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A History of the French Novel, Vol. 2

It must be evident that Heredity

Fortes creantur fortibus et bonis,

as well as to:

Aetas parentum pejor avis tulit, etc.

Remounting the stairs, it must be evident that Heredity, Natural Selection, Evolution, Environment, etc., are things which, at the very best, can be allowed an exceedingly small part in artistic re-creation. Not only do they come under the general ban of Purpose, but their purpose-character is of the most thankless and unsucculent kind. I do not know that any one has ever attempted a mathematical novel, though the great Mr. Higgins of St. Mary Axe, as we all know, wrote a beautiful mathematical poem, of which the extant fragments are, alas! too few. If he had only lived a generation later, how charming would have been the fytte or canto on Quaternions! But, really, such a thing would not be more than a "farthest" on a road on which heredity-and-selection novels travel far. It is no use to say, "Oh! but human beings exemplifying those things can be made interesting." If they are it will not be because they are dealt with _sub specie hereditatis_, and confined in the circle of _milieu_.

Yet the master error lies, farther back still, in the strictly "Naturalist" idea itself--the theory of Experiment, the observation-document-"note," all for their own sake. Something has been said of this in relation to the Goncourts, but M. Zola's own exemplification

of the doctrine was so far "larger" in every sense than theirs, and reinforced with so much greater literary power, that it cannot be left merely to the treatment which was sufficient for them. Once more, it is a case of "corruption of the best." It is perfectly true that all novel-writing--even in a fashion all romance-writing too--ought to be based on experience[467] in practical life, and that infinite documents are procurable, infinite notes may be made, from that life. It is utterly _un_true that _any_ observation, _any_ experiment, _any_ document is good novel or romance stuff.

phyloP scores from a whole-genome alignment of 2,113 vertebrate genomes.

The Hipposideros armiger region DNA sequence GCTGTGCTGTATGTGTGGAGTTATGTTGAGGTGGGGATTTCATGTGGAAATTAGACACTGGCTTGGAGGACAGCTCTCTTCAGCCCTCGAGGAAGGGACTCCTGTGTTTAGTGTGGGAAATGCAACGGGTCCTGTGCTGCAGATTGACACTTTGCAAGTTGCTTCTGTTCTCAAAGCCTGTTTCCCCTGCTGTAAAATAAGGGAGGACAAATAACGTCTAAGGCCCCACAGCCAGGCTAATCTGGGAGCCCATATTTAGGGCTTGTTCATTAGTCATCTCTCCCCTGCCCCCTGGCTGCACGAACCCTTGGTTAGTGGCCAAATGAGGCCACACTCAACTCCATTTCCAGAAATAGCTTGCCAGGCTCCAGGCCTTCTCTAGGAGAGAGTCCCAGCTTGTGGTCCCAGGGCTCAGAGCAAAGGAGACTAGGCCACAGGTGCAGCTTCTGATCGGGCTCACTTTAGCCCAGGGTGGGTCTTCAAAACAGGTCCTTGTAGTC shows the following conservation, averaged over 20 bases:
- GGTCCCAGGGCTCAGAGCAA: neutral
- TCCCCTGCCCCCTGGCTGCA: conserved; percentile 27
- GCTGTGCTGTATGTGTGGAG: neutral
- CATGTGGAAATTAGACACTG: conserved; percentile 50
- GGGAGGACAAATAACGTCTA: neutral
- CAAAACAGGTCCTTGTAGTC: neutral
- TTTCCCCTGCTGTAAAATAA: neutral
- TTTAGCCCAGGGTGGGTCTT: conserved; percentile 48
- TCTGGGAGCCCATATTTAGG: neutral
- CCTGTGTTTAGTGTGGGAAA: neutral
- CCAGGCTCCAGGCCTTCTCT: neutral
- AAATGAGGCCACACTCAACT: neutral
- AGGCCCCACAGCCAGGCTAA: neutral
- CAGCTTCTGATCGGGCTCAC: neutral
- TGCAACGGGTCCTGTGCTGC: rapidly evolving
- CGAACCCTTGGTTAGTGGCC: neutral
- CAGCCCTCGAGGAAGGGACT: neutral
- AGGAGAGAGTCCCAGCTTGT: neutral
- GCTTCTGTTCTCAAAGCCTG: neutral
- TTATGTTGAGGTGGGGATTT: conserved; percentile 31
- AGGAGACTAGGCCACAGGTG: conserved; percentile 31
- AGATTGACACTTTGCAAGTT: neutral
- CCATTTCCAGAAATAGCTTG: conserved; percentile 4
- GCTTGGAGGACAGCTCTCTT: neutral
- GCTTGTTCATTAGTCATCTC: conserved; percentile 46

A very few remarks may perhaps be made on approaches to Zolaism--not in the sense of scabrousness--before Zola.

[Sidenote: "Document" and "detail" before Naturalism.]

A writer of one of those theses _a la mode Germanorum_, of which, at different times and in different occupations, it is the hard lot of the professional man of letters to read so many, would probably begin with the Catalogue of Ships, or construct an inventory of the "beds and basons" which Barzillai brought to David. Quite a typical "program" might be made of the lists of birds, beasts, trees, etc., so well known in mediaeval literature, and best known to the ordinary English reader from Chaucer, and from Spenser's following of him. We may, however, pass to the Deluge of the Renaissance and the special emergence therefrom of French fiction. It would not be an absolute proof of the "monographitis" just glanced at if any one were to instance the curious discussions on the propriety of introducing technical terms into heroic poetry--which is, of course, very close to heroic romance, and so to prose fiction generally.

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